Intelligence is also complicated: it’s not just that a robot would have to have 700 million languages at its disposal, or whatever actions pre-programmed into it: any such being really isn’t truly free as people seem to be. Rather, complicated intelligence (and this is from my own limited understanding) comes more with the ability to draw connections between different, unrelated things. Driving along one route, I try to infer what lies between another road that’s running parallel to me, based on what I can see in between the two locations. My dog sees my sister and realizes that not only is she outside, but that if she runs to the window, she’ll see her as she runs down into the yard. These types of responses aren’t ones that I can’t see being rigidly programmed into a computer, but are things that will learned from experience.
Interestingly, the book has far more in common with another, slightly lesser known story from Isaac Asimov (and film adaptation), The Bicentennial Man, which sees a robot learn to become a human, going to the extreme and replacing metal for flesh. I greatly enjoyed the movie (I’ve never understood the hate that it seems to elicit), and The Lifecycle of Software Objects takes some similar lines of reasoning and does them in a far better fashion.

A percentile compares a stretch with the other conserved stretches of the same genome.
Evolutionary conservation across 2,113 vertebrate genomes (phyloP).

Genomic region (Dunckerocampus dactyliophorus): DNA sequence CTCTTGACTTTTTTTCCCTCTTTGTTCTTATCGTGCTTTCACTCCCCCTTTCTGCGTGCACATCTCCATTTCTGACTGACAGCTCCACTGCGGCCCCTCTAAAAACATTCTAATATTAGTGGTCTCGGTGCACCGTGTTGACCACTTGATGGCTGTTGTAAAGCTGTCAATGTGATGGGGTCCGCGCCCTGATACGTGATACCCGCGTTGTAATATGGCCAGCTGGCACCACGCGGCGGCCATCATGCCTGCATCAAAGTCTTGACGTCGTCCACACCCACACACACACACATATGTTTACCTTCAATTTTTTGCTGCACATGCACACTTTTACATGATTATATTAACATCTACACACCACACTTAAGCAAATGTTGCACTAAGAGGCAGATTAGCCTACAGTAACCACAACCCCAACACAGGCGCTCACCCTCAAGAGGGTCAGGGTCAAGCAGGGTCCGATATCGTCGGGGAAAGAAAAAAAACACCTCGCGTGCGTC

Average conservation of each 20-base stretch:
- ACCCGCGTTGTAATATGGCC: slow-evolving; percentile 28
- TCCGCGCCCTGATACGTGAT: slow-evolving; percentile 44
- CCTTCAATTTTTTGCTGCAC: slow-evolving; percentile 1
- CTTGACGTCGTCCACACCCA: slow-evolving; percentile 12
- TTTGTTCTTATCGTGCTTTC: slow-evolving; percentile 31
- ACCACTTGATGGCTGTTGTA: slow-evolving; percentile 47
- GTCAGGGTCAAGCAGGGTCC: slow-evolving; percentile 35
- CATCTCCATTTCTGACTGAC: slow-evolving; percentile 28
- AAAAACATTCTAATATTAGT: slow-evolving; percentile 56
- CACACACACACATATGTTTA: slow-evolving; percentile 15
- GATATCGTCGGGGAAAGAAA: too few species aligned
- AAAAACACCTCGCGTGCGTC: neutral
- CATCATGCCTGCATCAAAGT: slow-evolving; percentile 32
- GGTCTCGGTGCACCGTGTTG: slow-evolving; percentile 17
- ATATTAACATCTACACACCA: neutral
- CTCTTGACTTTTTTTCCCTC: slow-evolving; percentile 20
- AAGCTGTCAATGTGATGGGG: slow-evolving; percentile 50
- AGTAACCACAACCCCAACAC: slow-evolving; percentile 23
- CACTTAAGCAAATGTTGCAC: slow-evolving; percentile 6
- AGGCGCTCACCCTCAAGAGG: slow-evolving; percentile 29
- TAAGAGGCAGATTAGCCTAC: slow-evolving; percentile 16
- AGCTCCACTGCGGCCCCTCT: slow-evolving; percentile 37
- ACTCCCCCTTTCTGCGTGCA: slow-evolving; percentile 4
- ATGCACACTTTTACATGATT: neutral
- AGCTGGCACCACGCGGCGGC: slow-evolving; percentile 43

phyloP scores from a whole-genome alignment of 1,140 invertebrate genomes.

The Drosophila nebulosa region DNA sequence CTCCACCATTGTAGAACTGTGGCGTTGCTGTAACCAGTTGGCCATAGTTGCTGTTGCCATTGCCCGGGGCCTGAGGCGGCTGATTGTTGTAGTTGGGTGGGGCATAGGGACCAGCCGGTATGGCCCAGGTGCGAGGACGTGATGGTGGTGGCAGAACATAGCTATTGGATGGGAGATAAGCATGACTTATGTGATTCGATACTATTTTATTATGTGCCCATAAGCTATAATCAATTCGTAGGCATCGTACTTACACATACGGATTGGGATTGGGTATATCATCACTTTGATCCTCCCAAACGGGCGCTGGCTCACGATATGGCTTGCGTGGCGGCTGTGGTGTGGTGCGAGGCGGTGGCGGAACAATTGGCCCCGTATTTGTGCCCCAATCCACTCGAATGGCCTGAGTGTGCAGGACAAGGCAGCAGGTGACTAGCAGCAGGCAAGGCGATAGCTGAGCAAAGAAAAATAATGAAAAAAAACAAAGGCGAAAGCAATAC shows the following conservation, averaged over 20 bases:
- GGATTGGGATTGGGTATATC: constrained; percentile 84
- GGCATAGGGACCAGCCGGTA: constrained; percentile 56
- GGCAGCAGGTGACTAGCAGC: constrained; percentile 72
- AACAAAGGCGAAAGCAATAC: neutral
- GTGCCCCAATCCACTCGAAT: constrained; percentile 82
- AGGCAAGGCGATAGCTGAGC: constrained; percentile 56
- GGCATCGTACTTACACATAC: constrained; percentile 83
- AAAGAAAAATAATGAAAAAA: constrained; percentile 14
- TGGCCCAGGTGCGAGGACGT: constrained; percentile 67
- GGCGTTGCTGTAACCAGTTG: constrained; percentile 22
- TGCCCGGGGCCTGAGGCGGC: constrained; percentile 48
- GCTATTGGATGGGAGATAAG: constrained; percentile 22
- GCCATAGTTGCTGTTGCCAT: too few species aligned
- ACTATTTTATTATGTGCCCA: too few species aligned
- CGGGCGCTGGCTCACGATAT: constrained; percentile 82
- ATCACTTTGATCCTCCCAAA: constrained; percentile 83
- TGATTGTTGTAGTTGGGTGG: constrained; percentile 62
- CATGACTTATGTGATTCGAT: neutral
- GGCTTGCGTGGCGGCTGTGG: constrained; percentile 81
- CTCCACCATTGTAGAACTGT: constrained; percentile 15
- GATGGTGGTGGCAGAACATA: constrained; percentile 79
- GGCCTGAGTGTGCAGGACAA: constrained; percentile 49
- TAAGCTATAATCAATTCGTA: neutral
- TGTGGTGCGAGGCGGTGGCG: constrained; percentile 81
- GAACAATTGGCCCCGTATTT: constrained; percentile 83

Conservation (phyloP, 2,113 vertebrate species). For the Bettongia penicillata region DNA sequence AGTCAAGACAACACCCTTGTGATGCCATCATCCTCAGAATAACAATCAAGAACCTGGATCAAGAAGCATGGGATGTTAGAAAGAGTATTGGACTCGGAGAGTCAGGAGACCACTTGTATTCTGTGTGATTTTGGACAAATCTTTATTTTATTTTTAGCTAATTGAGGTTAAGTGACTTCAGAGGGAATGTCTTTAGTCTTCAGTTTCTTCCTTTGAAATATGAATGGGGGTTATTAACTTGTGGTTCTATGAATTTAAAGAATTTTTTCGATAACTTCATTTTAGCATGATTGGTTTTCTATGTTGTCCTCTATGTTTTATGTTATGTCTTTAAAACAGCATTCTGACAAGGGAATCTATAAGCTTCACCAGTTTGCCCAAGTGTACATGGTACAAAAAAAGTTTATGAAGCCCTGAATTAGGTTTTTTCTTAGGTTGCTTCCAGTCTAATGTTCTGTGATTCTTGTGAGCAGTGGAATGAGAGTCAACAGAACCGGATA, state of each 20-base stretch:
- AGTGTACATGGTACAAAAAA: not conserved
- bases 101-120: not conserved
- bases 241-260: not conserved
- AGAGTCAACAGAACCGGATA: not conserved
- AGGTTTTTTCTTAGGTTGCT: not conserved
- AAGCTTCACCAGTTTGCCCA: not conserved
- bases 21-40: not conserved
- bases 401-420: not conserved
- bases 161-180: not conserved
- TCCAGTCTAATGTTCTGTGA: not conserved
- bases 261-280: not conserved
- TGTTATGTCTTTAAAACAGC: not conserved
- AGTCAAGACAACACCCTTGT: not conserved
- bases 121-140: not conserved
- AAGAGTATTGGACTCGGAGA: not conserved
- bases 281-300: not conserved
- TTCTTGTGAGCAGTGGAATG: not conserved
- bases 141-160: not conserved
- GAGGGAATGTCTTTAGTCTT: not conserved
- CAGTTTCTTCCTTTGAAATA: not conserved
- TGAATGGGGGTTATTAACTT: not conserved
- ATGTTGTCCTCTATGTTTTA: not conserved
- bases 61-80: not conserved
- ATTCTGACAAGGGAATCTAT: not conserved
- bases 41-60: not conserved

Set amongst a sort of tech boom that would be familiar to anyone who used the internet since the 1990s, companies come and go, but the people remain, and find their own way through life. In a large way, the cover is exceedingly deceptive here, because this isn’t a story about robots, it’s a story about people who deal with robots, and one another. Chiang does a marvelous job here, setting the lives of two people in a mere thirty thousand words, where things never feel like they are rushed or that anything major has been glossed over.
Where there’s the approach to growing an intelligence, there’s a lot to be said for the people on the other side of the equation. As we watch the trio of Digients grow up in their own little world (and a times, jumping into a robot body that their owners have for them), it’s apparent that they’re as much a product of their parents than their surroundings, and that frequently, their upbringing has as much an impact on themselves as it does their caretakers. What I found most fascinating is that this isn’t really a story about robots at all: they’re central to the plot, but the real point here is in the long relationship between Ana and Derek, and how two people who are so similar can be so far apart and estranged from one another. It’s a love story in its own right, between the two humans, but also for a parent for their creation. In doing so, Chiang presents an interesting idea that robots and artificial intelligences wouldn’t be so different from us, and that the creation of an AI isn’t any different than parenting.
The story is also available online, here.